The D2 and D2-gpnmb+ mice were intraperitone-ally injected with 1 ml 10% thioglycollate (Sigma-Aldrich). The TEPMs were harvested via peritoneal lavage with PBS 3 days post-injection, and were cultured in RPMI-1640 medium supplemented with 10% FBS. Following a 24 h incubation at 37°C, the medium was replaced, and the TEPMs were treated with 10 µg/ml LPS or PBS for an additional 24 h.
RNA extraction, and reverse transcription-quantitative polymerase chain reaction (RT-qPCR)
RNA was extracted from the cells or tissues following homogenization using TRIzol® regent (Invitrogen Life Technologies). Total RNA (0.5 µg) was reverse transcribed using a PrimeScript™ RT Reagent kit (Takara Bio Inc., Otsu, Japan). Each reaction mixture for RT (total volume 20 µl) consisted of total RNA (adjusted to 500 ng, 2.5 µl), oligo dT PCR primer (50 µM, 1 µl), 5X PrimeScript buffer (4 µl), PrimeScript RT enzyme mix (1 µl), random 6 mers (100 µM, 1 µl) and RNase free distilled H2O (10.5 µl). The synthesized cDNA was amplified by RT-qPCR using SYBR Premix Ex Taq II (Takara Bio Inc.). Each reaction mixture for PCR (total volume 20 µl) consisted of cDNA (adjusted to 500 ng, 2 µl), forward and reverse PCR primer (10 µM, 0.8 µl each), SYBR Premix Ex Taq II (10X, 10 µl), ROX reference dye (50X, 0.4 µl) and distilled H2O (6 µl). The synthesized cDNA was quantified using an ABI prism 7700 Sequence Detector (Applied Biosystems Life Technologies, Foster City, CA, USA). The cycling conditions were as follows: One cycle at 95°C for 30 sec followed by 35 cycles each at 95°C for 5 sec and 60°C for 34 sec. The PCR primer sequences used are listed in Table I (Sigma-Aldrich). Gene expression levels were normalized to those of β-actin, which was used as an internal control.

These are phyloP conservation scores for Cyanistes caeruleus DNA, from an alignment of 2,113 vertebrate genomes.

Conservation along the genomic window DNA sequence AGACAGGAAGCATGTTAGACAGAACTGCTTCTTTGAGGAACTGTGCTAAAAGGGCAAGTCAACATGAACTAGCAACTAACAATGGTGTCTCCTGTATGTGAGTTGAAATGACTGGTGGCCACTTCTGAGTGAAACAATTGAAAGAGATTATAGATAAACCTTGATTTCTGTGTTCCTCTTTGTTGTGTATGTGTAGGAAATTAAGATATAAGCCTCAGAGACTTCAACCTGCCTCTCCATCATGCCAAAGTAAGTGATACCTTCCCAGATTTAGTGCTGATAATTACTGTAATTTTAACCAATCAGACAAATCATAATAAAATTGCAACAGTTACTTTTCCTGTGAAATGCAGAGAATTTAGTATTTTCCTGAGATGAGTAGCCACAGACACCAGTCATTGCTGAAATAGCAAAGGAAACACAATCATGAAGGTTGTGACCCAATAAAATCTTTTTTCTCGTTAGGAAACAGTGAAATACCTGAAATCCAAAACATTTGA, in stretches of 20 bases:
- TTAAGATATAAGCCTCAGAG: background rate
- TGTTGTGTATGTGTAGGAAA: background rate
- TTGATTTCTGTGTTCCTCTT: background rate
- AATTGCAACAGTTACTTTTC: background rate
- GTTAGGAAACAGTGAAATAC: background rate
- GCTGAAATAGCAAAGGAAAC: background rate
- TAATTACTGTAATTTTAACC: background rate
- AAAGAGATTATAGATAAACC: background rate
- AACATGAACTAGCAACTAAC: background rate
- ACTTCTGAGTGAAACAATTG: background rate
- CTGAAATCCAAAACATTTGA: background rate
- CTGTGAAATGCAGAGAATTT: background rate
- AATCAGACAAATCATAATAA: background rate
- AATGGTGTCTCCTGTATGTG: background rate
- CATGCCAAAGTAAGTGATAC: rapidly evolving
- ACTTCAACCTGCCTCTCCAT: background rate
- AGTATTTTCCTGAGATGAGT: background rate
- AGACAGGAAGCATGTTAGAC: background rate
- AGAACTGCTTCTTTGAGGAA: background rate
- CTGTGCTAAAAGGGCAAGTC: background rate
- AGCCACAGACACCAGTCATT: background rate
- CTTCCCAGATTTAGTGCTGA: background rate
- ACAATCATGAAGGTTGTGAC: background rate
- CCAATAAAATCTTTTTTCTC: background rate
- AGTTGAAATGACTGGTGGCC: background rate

Western blot analysis